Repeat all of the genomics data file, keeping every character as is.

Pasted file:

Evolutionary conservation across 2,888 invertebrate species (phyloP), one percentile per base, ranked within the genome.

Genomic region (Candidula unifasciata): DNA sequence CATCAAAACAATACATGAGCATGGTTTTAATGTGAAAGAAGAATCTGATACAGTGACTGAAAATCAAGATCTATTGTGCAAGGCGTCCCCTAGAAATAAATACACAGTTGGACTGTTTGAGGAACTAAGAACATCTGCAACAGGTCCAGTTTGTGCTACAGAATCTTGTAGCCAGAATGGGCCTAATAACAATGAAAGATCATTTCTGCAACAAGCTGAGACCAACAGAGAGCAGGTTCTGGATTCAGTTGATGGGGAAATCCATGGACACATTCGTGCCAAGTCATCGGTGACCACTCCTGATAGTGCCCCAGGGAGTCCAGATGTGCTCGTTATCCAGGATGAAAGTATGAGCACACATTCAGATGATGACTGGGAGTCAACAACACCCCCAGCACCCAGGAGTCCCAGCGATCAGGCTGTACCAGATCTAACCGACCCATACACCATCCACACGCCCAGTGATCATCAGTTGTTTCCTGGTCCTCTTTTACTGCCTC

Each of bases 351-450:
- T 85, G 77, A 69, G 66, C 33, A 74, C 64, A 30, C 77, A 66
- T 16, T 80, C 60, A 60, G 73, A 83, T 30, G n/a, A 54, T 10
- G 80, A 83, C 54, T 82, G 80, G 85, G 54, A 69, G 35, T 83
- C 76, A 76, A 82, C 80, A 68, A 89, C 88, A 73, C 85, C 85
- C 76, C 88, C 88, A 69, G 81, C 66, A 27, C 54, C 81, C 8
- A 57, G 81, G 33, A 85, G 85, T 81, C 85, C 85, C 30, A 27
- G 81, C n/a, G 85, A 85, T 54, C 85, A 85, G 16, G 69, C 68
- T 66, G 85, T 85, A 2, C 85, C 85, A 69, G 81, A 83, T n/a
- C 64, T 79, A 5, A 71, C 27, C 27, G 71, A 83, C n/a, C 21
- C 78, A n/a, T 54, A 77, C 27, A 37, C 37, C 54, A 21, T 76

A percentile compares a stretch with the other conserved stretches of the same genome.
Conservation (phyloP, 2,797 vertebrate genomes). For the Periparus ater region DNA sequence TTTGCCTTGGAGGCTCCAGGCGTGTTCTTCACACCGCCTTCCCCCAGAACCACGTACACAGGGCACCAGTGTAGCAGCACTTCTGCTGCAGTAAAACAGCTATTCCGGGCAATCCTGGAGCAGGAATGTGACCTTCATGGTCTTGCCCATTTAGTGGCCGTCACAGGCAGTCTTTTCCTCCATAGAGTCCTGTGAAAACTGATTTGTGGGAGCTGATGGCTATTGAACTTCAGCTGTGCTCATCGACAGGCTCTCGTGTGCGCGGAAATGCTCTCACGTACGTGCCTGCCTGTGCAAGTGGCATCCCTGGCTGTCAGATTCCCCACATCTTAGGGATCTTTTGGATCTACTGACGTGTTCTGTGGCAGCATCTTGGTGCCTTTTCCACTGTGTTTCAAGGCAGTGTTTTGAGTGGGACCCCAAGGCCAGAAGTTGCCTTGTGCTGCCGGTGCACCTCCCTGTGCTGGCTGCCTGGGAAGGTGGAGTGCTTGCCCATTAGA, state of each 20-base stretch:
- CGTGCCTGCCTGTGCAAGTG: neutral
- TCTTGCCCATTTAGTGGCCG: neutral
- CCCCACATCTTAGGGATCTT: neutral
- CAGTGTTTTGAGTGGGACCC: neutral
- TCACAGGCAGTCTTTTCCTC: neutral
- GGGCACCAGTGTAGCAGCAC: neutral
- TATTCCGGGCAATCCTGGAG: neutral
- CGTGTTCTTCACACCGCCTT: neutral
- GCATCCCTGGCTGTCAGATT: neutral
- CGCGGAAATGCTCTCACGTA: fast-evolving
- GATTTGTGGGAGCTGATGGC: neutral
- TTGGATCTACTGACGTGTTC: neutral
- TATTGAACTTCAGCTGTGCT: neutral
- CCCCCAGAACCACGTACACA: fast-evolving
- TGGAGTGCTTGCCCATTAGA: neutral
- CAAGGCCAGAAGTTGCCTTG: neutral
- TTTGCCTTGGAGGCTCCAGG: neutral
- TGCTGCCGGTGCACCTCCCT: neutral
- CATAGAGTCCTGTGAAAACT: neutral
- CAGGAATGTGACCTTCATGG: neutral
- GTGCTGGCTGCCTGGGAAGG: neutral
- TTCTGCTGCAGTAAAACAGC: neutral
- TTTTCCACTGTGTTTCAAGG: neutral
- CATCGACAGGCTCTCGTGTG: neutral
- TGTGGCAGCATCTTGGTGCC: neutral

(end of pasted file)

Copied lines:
Evolutionary conservation across 2,888 invertebrate species (phyloP), one percentile per base, ranked within the genome.

Genomic region (Candidula unifasciata): DNA sequence CATCAAAACAATACATGAGCATGGTTTTAATGTGAAAGAAGAATCTGATACAGTGACTGAAAATCAAGATCTATTGTGCAAGGCGTCCCCTAGAAATAAATACACAGTTGGACTGTTTGAGGAACTAAGAACATCTGCAACAGGTCCAGTTTGTGCTACAGAATCTTGTAGCCAGAATGGGCCTAATAACAATGAAAGATCATTTCTGCAACAAGCTGAGACCAACAGAGAGCAGGTTCTGGATTCAGTTGATGGGGAAATCCATGGACACATTCGTGCCAAGTCATCGGTGACCACTCCTGATAGTGCCCCAGGGAGTCCAGATGTGCTCGTTATCCAGGATGAAAGTATGAGCACACATTCAGATGATGACTGGGAGTCAACAACACCCCCAGCACCCAGGAGTCCCAGCGATCAGGCTGTACCAGATCTAACCGACCCATACACCATCCACACGCCCAGTGATCATCAGTTGTTTCCTGGTCCTCTTTTACTGCCTC

Each of bases 351-450:
- T 85, G 77, A 69, G 66, C 33, A 74, C 64, A 30, C 77, A 66
- T 16, T 80, C 60, A 60, G 73, A 83, T 30, G n/a, A 54, T 10
- G 80, A 83, C 54, T 82, G 80, G 85, G 54, A 69, G 35, T 83
- C 76, A 76, A 82, C 80, A 68, A 89, C 88, A 73, C 85, C 85
- C 76, C 88, C 88, A 69, G 81, C 66, A 27, C 54, C 81, C 8
- A 57, G 81, G 33, A 85, G 85, T 81, C 85, C 85, C 30, A 27
- G 81, C n/a, G 85, A 85, T 54, C 85, A 85, G 16, G 69, C 68
- T 66, G 85, T 85, A 2, C 85, C 85, A 69, G 81, A 83, T n/a
- C 64, T 79, A 5, A 71, C 27, C 27, G 71, A 83, C n/a, C 21
- C 78, A n/a, T 54, A 77, C 27, A 37, C 37, C 54, A 21, T 76

A percentile compares a stretch with the other conserved stretches of the same genome.
Conservation (phyloP, 2,797 vertebrate genomes). For the Periparus ater region DNA sequence TTTGCCTTGGAGGCTCCAGGCGTGTTCTTCACACCGCCTTCCCCCAGAACCACGTACACAGGGCACCAGTGTAGCAGCACTTCTGCTGCAGTAAAACAGCTATTCCGGGCAATCCTGGAGCAGGAATGTGACCTTCATGGTCTTGCCCATTTAGTGGCCGTCACAGGCAGTCTTTTCCTCCATAGAGTCCTGTGAAAACTGATTTGTGGGAGCTGATGGCTATTGAACTTCAGCTGTGCTCATCGACAGGCTCTCGTGTGCGCGGAAATGCTCTCACGTACGTGCCTGCCTGTGCAAGTGGCATCCCTGGCTGTCAGATTCCCCACATCTTAGGGATCTTTTGGATCTACTGACGTGTTCTGTGGCAGCATCTTGGTGCCTTTTCCACTGTGTTTCAAGGCAGTGTTTTGAGTGGGACCCCAAGGCCAGAAGTTGCCTTGTGCTGCCGGTGCACCTCCCTGTGCTGGCTGCCTGGGAAGGTGGAGTGCTTGCCCATTAGA, state of each 20-base stretch:
- CGTGCCTGCCTGTGCAAGTG: neutral
- TCTTGCCCATTTAGTGGCCG: neutral
- CCCCACATCTTAGGGATCTT: neutral
- CAGTGTTTTGAGTGGGACCC: neutral
- TCACAGGCAGTCTTTTCCTC: neutral
- GGGCACCAGTGTAGCAGCAC: neutral
- TATTCCGGGCAATCCTGGAG: neutral
- CGTGTTCTTCACACCGCCTT: neutral
- GCATCCCTGGCTGTCAGATT: neutral
- CGCGGAAATGCTCTCACGTA: fast-evolving
- GATTTGTGGGAGCTGATGGC: neutral
- TTGGATCTACTGACGTGTTC: neutral
- TATTGAACTTCAGCTGTGCT: neutral
- CCCCCAGAACCACGTACACA: fast-evolving
- TGGAGTGCTTGCCCATTAGA: neutral
- CAAGGCCAGAAGTTGCCTTG: neutral
- TTTGCCTTGGAGGCTCCAGG: neutral
- TGCTGCCGGTGCACCTCCCT: neutral
- CATAGAGTCCTGTGAAAACT: neutral
- CAGGAATGTGACCTTCATGG: neutral
- GTGCTGGCTGCCTGGGAAGG: neutral
- TTCTGCTGCAGTAAAACAGC: neutral
- TTTTCCACTGTGTTTCAAGG: neutral
- CATCGACAGGCTCTCGTGTG: neutral
- TGTGGCAGCATCTTGGTGCC: neutral